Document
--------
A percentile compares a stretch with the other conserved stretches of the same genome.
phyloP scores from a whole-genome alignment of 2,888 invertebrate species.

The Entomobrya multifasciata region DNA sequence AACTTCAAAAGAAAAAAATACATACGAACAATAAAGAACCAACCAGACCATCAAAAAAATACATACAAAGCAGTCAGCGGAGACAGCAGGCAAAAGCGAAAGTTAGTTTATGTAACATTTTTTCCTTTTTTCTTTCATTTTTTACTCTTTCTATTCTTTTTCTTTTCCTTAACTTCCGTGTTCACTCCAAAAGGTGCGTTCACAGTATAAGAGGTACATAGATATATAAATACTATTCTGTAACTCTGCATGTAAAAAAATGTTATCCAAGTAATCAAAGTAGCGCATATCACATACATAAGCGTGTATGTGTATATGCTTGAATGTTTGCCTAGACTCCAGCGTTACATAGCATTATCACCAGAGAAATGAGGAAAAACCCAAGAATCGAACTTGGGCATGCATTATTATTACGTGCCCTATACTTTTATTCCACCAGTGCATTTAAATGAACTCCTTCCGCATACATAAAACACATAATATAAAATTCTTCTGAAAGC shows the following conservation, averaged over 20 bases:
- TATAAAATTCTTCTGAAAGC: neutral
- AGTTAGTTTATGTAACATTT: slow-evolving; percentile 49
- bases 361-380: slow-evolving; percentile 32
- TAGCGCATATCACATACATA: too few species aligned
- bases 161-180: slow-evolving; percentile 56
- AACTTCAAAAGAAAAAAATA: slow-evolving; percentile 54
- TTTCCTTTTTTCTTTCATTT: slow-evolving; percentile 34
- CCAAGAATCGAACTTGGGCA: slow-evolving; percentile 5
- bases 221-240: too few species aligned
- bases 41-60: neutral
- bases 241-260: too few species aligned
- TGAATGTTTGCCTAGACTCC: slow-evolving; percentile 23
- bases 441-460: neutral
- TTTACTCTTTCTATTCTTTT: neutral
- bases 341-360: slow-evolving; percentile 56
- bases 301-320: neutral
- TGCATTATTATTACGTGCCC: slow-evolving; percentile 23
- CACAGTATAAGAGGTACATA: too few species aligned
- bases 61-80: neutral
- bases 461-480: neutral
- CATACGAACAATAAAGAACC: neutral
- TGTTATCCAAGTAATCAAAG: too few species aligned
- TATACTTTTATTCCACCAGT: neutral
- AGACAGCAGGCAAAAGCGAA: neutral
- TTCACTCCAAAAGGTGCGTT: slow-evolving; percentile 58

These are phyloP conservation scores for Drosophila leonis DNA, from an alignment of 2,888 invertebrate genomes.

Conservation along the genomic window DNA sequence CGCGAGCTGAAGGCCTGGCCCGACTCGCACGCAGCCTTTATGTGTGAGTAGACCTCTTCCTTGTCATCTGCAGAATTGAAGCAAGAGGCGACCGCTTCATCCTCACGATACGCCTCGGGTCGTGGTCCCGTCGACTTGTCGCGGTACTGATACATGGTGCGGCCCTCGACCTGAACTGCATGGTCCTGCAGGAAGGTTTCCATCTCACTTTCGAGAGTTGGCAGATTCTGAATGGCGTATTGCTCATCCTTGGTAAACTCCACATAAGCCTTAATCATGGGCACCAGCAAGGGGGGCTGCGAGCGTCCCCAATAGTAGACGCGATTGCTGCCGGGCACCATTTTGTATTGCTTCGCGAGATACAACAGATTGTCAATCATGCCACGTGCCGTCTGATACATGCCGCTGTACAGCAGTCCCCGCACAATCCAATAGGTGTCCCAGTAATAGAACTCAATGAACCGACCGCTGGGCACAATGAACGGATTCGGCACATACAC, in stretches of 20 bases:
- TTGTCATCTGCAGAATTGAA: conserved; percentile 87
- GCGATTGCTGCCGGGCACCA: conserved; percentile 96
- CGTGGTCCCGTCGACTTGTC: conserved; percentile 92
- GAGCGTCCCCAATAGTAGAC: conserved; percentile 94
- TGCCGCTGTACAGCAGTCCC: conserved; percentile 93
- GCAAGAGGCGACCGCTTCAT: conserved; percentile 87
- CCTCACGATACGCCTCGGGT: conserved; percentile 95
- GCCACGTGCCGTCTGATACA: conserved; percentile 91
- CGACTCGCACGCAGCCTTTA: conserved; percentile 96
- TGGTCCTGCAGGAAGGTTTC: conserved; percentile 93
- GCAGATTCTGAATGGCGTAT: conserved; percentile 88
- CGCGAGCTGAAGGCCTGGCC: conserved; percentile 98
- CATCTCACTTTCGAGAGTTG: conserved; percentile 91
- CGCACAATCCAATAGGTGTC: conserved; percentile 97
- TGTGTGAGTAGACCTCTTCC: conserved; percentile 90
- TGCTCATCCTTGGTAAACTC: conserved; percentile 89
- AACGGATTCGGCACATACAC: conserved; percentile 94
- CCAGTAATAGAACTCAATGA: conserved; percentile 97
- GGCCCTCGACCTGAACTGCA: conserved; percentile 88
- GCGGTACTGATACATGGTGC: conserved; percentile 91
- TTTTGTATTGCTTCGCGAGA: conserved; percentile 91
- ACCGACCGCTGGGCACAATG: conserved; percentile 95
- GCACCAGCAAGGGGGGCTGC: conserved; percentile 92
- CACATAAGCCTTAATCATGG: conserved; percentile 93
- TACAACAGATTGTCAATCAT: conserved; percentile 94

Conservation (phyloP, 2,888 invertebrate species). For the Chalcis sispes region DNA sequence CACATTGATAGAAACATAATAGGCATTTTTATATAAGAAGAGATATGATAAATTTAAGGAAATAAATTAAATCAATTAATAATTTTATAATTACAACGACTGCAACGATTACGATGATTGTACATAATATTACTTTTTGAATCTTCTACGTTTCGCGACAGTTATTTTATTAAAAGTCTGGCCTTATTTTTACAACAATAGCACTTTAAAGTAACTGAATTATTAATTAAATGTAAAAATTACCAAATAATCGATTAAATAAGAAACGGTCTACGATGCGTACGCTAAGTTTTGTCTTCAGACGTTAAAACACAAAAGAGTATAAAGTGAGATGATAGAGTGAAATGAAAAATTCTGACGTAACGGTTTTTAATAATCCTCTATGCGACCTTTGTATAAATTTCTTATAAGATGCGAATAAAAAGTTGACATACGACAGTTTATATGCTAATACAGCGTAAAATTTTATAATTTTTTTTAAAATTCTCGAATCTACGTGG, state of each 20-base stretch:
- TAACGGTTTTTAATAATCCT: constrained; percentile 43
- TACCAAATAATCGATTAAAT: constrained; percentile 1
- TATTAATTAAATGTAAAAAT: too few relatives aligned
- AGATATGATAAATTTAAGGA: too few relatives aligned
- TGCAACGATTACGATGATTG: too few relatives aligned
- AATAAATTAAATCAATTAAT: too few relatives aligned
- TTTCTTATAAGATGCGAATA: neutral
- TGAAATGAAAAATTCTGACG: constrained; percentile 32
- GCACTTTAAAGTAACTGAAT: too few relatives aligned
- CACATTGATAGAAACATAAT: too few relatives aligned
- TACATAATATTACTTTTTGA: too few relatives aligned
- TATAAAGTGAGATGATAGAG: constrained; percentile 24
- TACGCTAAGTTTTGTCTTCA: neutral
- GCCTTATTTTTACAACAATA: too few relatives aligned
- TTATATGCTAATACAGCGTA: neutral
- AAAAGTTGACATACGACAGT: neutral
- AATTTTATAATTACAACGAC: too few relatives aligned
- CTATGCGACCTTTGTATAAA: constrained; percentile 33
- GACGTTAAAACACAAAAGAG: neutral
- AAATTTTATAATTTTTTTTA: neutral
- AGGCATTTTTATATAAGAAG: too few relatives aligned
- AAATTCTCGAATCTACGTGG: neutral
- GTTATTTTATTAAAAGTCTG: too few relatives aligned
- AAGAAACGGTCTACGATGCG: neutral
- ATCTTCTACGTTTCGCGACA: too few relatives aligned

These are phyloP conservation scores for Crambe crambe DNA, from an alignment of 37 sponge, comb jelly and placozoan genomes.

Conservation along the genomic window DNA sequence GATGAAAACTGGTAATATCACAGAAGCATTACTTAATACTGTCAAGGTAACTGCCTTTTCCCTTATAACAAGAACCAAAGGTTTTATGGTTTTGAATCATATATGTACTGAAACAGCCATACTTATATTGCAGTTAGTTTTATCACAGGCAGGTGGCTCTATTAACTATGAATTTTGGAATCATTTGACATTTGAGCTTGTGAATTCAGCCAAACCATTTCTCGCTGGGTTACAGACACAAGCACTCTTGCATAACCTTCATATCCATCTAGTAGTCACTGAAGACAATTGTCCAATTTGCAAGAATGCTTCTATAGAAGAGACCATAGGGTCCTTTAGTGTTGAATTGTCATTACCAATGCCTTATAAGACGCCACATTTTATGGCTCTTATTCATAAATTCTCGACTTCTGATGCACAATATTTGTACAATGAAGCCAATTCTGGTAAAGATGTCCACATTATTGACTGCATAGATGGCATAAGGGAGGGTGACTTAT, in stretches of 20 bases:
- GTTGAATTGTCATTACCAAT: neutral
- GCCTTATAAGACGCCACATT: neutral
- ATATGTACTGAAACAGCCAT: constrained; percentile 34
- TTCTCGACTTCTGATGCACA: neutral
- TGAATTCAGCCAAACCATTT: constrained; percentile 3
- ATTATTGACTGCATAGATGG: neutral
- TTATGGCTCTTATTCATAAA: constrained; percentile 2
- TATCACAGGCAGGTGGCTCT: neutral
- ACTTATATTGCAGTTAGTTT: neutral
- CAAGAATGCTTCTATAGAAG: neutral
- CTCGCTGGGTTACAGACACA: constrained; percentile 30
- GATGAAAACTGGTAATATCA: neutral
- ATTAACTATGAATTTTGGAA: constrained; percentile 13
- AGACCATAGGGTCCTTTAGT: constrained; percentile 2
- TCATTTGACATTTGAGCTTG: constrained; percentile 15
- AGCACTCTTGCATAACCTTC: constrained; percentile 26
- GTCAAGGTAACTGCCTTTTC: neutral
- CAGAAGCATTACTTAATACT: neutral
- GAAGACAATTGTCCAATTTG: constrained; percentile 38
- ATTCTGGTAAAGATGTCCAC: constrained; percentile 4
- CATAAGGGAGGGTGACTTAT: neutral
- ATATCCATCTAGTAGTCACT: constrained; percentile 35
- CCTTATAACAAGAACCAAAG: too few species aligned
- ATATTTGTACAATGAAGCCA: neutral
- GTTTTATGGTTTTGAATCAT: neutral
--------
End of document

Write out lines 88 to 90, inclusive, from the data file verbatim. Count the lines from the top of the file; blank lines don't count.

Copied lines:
- TGAATTCAGCCAAACCATTT: constrained; percentile 3
- ATTATTGACTGCATAGATGG: neutral
- TTATGGCTCTTATTCATAAA: constrained; percentile 2